He has published 184 papers nationally, 35 internationally, and has written 18 book chapters. He has presented and exhibited his work world wide and is a much beloved guest on the international lecture circuit. His teaching and work have won him a number of awards. Dr. Garcia is on the editorial boards of Pediatría al Día, the Chilean Journal of Respiratory Diseases, and the Chilean Journal of Pediatrics.
Cristian Garcia is an exceptional person who has dedicated his life to the pursuit and advancement of children’s imaging. He is also a loving husband, father, and a witty and charming man. Alongside his passionate colleagues in SLARP, he is responsible for putting children’s imaging in Chile and South America on the world map for us all to applaud.
Catherine M. Owens
Dr. Paul Kleinman, MD (USA)
/static-content/images/443/art%253A10.1007%252Fs00247-011-2074-7/MediaObjects/247_2011_2074_Figl_HTML.jpg
Paul Kleinman was born in upstate New York and thankfully ignored some of his somewhat deluded teachers who urged him (as a consequence of his self confessed unruly and rebellious nature) to avoid scholarly pursuits and simply enter the family business! True to spirit he proved them wrong, ignored their misguided advice and pursued a career in medicine. Whilst working as an x-ray assistant during college summers, he resolved that he did not want to become a radiologist. So he initially chose a career in academic paediatrics. However, his exposure to Dr. Jack O’Connor at Boston City Hospital, inspired him pursue paediatric radiology, following his residency in paediatric medicine.
The fact that this was the perfect choice has been validated by his happy and fulfilling 20-year tenure at the University of Massachusetts Medical Center, Worcester, Massachusetts. His passion for paediatric radiology, in particular imaging of child abuse, has been balanced with the many exquisite pleasures of New England life.
A sample of Paul’s extensive academic appointments include: assistant, then associate clinical professor of radiology, Georgetown University School of Medicine, Washington, D.C. (1977), assistant professor of radiology and paediatrics, University of Massachusetts Medical School, Worcester, Massachusetts (1978–1980), professor of radiology and paediatrics, University of Massachusetts Medical School, Worcester, Massachusetts (1980–1987), professor of radiology and pediatrics and adjunct professor of radiology, University of Massachusetts Medical School, Worcester, Massachusetts (1987–2002), and professor of radiology, Harvard Medical School, Boston, Massachusetts (2002). Examples of his hospital or affiliated institution appointments include staff radiologist, Department of Radiology, National Naval Medical Center, Bethesda, Maryland (1976–1978), director of paediatric radiology, Department of Radiology, University of Massachusetts Medical Center, Worcester, Massachusetts (1978–2001), and section chief, musculoskeletal imaging, Children’s Hospital, Boston, Massachusetts (2000).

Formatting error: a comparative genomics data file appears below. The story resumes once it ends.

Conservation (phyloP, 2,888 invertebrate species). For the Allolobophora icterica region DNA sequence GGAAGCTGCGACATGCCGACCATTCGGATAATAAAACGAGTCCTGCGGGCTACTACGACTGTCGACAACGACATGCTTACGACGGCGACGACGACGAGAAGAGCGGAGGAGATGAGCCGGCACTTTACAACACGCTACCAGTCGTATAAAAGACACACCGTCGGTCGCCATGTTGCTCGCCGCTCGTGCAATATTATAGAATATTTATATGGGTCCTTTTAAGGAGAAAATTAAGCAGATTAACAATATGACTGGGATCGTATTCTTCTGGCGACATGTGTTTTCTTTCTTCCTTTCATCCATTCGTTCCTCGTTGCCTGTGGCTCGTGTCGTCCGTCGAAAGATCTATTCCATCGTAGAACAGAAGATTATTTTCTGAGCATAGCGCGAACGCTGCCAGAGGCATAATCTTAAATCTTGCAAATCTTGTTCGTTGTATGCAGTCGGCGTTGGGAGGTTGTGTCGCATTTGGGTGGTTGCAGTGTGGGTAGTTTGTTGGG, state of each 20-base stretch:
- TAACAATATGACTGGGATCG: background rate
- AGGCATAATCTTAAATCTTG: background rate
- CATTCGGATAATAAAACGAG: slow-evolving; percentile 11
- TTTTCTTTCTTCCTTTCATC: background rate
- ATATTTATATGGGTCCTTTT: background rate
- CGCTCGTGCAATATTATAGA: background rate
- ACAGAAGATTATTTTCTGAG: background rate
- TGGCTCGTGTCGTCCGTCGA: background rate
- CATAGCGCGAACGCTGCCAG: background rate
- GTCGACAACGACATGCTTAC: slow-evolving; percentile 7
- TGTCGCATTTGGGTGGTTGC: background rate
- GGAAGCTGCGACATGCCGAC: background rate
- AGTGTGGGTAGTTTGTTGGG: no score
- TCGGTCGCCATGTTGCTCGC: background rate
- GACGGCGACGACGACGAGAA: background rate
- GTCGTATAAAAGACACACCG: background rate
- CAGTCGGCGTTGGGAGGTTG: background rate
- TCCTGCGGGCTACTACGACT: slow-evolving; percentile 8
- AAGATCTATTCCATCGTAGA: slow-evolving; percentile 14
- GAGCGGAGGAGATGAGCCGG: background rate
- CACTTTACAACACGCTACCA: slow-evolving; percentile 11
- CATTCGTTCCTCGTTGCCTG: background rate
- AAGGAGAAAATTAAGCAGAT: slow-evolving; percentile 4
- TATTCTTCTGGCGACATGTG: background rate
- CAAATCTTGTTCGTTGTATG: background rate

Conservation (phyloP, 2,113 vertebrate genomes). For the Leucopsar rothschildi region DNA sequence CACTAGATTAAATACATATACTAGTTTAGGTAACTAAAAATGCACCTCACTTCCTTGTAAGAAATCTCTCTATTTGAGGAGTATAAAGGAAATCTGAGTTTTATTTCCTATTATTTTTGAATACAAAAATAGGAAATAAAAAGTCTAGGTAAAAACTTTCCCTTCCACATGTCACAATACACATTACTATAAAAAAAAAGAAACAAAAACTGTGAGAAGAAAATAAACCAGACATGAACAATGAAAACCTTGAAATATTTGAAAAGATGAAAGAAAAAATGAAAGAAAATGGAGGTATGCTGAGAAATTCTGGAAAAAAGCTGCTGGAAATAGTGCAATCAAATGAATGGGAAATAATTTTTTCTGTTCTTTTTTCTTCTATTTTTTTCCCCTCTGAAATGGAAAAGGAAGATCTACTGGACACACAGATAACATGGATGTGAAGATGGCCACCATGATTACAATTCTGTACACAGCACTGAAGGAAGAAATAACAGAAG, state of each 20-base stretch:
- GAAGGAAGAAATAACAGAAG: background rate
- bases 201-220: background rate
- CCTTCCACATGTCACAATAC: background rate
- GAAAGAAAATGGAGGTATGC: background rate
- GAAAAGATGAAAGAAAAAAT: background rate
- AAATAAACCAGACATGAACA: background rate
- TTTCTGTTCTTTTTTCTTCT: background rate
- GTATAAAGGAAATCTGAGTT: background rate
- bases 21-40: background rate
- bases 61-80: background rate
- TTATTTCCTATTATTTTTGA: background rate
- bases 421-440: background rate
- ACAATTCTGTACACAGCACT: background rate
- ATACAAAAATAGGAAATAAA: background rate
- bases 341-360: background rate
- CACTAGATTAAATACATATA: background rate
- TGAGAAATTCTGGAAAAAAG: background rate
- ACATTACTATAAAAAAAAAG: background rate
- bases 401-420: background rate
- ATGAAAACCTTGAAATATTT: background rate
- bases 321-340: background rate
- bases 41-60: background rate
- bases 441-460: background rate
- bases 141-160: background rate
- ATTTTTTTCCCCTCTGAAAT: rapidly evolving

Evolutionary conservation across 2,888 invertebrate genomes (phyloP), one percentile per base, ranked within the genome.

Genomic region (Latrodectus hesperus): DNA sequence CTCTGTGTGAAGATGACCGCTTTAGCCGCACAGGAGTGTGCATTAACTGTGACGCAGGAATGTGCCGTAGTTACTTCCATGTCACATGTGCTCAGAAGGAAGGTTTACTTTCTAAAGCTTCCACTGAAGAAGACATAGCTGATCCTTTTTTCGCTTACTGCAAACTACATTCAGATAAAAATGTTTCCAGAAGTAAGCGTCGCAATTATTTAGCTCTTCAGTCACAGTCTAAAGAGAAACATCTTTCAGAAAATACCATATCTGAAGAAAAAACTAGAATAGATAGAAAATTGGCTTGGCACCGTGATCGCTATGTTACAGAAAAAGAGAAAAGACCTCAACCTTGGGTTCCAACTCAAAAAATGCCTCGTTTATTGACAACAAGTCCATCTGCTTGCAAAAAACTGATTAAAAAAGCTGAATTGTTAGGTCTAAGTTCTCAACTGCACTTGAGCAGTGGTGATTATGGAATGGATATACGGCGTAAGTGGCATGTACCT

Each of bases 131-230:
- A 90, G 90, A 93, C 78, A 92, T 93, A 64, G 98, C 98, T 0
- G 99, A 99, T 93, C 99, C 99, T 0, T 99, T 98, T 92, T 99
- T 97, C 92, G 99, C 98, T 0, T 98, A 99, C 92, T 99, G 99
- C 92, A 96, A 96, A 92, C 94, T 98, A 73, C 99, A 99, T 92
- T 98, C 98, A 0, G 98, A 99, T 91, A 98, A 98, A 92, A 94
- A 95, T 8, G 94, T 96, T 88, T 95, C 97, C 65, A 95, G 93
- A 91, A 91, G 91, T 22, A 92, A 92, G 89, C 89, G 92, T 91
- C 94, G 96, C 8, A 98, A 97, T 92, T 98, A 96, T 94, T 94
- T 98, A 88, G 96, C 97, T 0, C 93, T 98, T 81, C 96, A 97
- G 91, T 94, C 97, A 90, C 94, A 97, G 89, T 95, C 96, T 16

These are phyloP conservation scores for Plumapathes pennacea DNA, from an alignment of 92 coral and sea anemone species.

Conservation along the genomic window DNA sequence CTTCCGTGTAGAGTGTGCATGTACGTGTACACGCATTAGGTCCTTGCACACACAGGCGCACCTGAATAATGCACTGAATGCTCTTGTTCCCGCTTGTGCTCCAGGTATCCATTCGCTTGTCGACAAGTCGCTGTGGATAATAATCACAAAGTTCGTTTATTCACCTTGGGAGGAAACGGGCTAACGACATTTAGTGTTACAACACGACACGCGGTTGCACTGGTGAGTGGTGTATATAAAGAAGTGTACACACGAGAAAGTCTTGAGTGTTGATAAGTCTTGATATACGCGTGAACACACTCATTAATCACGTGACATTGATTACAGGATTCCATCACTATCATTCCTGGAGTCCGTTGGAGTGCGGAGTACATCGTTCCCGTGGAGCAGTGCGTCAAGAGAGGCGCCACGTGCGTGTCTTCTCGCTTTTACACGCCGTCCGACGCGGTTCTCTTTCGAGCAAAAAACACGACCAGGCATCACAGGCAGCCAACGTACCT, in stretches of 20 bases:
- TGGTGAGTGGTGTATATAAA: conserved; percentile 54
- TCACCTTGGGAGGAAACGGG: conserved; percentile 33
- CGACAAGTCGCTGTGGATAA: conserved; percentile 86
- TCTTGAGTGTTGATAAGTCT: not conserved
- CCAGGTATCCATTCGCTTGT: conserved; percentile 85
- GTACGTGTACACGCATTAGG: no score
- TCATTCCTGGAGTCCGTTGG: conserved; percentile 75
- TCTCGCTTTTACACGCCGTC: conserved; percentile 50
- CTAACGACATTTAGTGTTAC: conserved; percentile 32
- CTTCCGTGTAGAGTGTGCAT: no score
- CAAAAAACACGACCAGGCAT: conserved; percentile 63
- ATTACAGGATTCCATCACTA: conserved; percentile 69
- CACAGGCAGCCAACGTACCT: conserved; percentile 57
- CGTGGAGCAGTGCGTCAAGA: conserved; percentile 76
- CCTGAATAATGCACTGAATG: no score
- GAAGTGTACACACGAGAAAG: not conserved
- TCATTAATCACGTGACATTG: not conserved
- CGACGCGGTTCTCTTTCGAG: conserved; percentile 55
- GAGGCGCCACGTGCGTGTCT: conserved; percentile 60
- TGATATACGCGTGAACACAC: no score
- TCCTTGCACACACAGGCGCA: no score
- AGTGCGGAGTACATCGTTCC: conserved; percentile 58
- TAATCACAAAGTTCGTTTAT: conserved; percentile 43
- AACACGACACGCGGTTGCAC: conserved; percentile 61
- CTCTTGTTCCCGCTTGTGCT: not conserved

Paul Kleinman is an active member of many professional societies, including the Society for Pediatric Radiology. He became a member of the European Society of Paediatric Radiology in 1995. He has served on the editorial boards of Clinical Imaging (1990), Clinical Anatomy (1990–1995), Osteologiai Kozlemenyek (Hungary) (1993–2002), Child Abuse Newsletter (1994), Skeletal Radiology (1995–2005), and Pediatric Radiology, Head-Child Abuse Section (1995–2002), and been a manuscript reviewer for AJR, Archives of Adolescent and Pediatric Medicine, Child Abuse Quarterly Update, Journal of Intensive Care Medicine, Pediatric Radiology, and Skeletal Radiology.
Paul has received numerous awards and honours for his pioneering work, including the Caffey Award for Best Paper, (Society for Pediatric Radiology Boston, Massachusetts 1985), the Presidential Recognition Award (Society for Pediatric Radiology, 2000, and Honorary Membership Argentinean Radiologic Society (1993), the Hungarian Radiologic Society (1994) and Chicago Radiologic Society (1994).
A renowned public speaker, Paul has delivered six eponymous lectures in the USA, the most recent – the Lawrence A. Davis M.D. Memorial Lectureship, Imaging Child Abuse: Current Concepts and Controversies (Kosair Children’s Hospital, Louisville, Kentucky 2003). He has been invited to speak on the national and international scientific circuit on 275 occasions. Dr. Kleinman has produced 96 peer-reviewed articles and three superb textbooks and is an examiner with the American Board of Radiology.
With his beloved wife, Patricia, he enjoys sailing and skiing, and both are great opera buffs, and are passionate about the writings of Marcel Proust, the South of France and haute cuisine. Paul and Patricia have two children and two grandchildren. Paul’s move to Children’s Hospital Boston 10 years ago came with hopes of winding down, but this goal has been deferred indefinitely… Paul has a legendary dry wit and is a charismatic and charming colleague with many anecdotes delivered that are too numerous to record. His courageous dedication to the controversial issues of evidence-base within imaging in child protection, and non-accidental injury have inspired us all, and we are proud to include him as an honorary member of the ESPR.
Catherine M. Owens
Dr. George Taylor, MD (USA)
/static-content/images/443/art%253A10.1007%252Fs00247-011-2074-7/MediaObjects/247_2011_2074_Figm_HTML.jpg
George Taylor has had an exemplary career in radiology as a clinician, scientist and world leader in his subspecialty of paediatric radiology. He graduated with a B.S. (zoology) from George Washington University in 1974, thence an MD (with distinction) from George Washington University School of Medicine in 1978. His post doctoral training included a residency in general paediatrics at the Johns Hopkins Medical Institutions, where he was inspired by imaging, and entered the institutions’ residency program in diagnostic radiology. He undertook his fellowship in paediatric radiology at the Children’s Hospital Medical Center, Harvard Medical School.